Montag, 16. März 2020


Sitting decorously at the intersection of stately and irreverent, photographer Autumn de Wilde's debut feature – an adaptation of Jane Austen's 1815 novel Emma – is neither as idiosyncratic as it could be nor as stuffy as these kinds of adaptations of prestigious source material often are.

On the whole, director de Wilde and screenwriter Eleanor Catton, herself a Booker Prize-winning novelist (The Luminaries), prove a fine duo to tackle one of the most enduring works of English literature, as they display a keen understanding for what makes Austen such a perennial favourite. Their Emma – stylised as Emma. on the title card, the full stop allegedly marking it as a "period piece" – is a romantic comedy with the emphasis on the comedy; a decision perfectly in tune with Austen's tendency to mock rather than lionise her protagonists' comparatively low-stakes misadventures among the Regency period's landed gentry.

Emma is a case in point: the titular heroine, played with wit, panache, and bubbly naïveté by Anya Taylor-Joy (The Witch, Split), is, in Austen's own words, "handsome, clever, and rich ... and had lived nearly twenty-one years in the world with very little to distress or vex her." So when Emma's governess and best friend (Gemma Whelan) is married off to a kindly neighbouring landlord (Rupert Graves), the young woman befriends a parentless girl (Mia Goth) and starts fancying herself a master matchmaker.

Naturally, this claim will soon come to haunt both her and the sizeable supporting cast, which features some choice performances: Bill Nighy is a phlegmatic delight as Emma's shivering father; Josh O'Connor's foppish vicar feels like a more youthful spin on Rowan Atkinson's Father Gerald from Four Weddings and a Funeral (1994); and Miranda Hart delivers an arrestingly multi-layered turn as Miss Bates, a hilarious caricature of a blissfully oblivious bore, who comes to signify Emma's realisation that her view of the world may not actually correspond to the real state of things all that much.

Emma (Anya Taylor-Joy) tries her hand at being a matchmaker – with mixed results.
© Universal Pictures International Switzerland
That the story's primary love interest – gallant George Knightley, played by folk musician Johnny Flynn – ultimately finds himself among the less interesting figures vying for narrative attention here is par for the course for a film based on an 1810s novel of manners. And although this weakens the development of the romance that eventually emerges, Flynn is affable enough to make the inevitable resolution seem sweet rather than anticlimatic – something Matthias Schoenaerts, for instance, wasn't quite able to convey in Thomas Vinterberg's Far from the Madding Crowd (2015), which dampened the impact of an otherwise majestic Thomas Hardy adaptation.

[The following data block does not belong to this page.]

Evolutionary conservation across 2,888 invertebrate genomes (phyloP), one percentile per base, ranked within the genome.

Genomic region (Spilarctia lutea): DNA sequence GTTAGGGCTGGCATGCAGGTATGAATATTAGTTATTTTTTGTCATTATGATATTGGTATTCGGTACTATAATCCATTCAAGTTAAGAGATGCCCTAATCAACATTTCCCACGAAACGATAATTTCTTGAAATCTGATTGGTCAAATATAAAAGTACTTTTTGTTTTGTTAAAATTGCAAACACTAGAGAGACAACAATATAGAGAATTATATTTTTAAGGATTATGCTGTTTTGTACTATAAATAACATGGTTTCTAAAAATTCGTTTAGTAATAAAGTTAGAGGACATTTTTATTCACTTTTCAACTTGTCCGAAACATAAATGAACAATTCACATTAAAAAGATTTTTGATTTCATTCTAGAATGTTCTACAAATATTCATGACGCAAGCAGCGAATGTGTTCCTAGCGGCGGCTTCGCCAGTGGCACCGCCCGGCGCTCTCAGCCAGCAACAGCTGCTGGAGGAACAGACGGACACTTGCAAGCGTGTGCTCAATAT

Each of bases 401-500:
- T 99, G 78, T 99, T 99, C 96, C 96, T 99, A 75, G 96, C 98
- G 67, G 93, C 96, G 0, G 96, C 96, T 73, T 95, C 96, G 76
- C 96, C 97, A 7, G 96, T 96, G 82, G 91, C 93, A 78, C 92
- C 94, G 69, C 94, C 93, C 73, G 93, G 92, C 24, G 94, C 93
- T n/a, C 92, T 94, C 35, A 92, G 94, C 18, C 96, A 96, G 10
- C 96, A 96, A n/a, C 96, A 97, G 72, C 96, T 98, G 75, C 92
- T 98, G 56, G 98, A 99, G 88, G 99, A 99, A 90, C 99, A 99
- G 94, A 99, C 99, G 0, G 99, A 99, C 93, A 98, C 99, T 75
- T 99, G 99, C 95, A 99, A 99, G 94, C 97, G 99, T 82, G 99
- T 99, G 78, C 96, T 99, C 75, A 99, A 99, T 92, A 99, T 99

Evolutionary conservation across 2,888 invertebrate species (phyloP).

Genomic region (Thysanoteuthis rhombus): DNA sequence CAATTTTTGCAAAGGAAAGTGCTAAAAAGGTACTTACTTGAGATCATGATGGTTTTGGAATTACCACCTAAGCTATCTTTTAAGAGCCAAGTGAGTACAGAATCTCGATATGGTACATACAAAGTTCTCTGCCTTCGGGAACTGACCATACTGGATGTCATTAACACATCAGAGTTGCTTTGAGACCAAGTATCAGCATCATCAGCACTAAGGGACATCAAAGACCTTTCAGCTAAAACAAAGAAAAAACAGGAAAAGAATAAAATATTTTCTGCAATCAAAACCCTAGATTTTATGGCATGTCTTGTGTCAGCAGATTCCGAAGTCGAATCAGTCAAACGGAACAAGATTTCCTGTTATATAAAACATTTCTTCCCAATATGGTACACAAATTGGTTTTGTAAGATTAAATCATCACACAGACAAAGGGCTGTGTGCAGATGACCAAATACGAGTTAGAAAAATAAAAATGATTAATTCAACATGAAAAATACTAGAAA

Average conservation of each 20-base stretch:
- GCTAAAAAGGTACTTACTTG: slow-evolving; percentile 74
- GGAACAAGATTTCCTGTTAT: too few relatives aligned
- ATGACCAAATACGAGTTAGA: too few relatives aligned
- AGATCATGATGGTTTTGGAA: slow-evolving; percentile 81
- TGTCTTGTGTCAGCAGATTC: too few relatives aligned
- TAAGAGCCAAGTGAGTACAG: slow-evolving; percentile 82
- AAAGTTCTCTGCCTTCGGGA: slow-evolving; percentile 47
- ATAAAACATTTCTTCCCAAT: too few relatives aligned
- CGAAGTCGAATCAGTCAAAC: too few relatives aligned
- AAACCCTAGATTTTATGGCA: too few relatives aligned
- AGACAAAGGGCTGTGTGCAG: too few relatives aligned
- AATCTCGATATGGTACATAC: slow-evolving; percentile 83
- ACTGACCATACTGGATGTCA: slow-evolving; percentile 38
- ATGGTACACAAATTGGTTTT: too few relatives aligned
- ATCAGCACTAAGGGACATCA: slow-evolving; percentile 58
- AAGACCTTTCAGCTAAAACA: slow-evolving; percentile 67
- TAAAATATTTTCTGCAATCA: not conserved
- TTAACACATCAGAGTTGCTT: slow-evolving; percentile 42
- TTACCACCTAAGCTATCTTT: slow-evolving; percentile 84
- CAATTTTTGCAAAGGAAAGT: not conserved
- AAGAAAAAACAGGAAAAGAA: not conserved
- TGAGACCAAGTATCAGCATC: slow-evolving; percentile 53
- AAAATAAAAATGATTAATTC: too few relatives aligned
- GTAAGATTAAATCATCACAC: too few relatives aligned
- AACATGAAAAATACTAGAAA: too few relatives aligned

De Wilde's Emma, in short, is a lark – an upbeat, frequently very funny, and visually pleasing take on an established classic. But as the film keeps piling on the minor disturbances in the characters' supremely bearable slightness of being, it starts to beg the question whether all of this really warrants a runtime of over two hours, also given its extremely leisurely pace. This impression is compounded by the fact that neither de Wilde nor Catton go as far in their engagement with (literary) history as one feels they could, for while issues of class and gender do crop up – as they are wont to do in an Austen plot – they are never subjected to the kind of modern scrutiny Greta Gerwig employed so incisively in Little Women (2019). Still, as romantic comedies go, Emma is unquestionably among the better offerings in recent memory.


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